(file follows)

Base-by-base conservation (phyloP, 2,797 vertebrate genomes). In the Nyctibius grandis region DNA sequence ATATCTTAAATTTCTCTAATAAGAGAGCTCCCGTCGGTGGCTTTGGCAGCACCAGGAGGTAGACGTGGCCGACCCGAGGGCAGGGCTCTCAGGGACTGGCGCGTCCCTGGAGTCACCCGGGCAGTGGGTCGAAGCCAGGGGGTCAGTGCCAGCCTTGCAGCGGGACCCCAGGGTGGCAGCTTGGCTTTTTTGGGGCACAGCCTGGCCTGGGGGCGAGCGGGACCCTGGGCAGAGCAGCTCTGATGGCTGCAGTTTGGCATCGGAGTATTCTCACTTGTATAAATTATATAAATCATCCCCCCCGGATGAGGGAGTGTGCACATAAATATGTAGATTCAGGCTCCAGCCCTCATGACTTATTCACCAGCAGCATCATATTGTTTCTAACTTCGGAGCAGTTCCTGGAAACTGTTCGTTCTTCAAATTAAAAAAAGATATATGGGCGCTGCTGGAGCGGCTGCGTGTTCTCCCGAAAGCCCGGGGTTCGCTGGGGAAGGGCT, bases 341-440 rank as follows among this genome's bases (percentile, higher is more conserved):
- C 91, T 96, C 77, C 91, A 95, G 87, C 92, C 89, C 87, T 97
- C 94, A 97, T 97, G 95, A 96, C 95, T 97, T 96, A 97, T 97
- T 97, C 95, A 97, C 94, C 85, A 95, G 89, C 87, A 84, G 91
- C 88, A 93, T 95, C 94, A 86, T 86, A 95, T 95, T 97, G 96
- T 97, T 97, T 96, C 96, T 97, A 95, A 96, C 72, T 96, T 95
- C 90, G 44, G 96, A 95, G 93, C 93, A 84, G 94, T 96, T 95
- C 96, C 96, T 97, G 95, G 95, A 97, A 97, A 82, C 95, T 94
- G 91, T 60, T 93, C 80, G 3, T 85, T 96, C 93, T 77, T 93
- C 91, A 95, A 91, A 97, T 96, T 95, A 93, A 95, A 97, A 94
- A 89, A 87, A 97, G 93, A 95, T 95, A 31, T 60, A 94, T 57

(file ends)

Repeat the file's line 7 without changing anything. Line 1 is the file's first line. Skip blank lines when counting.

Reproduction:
- C 90, G 44, G 96, A 95, G 93, C 93, A 84, G 94, T 96, T 95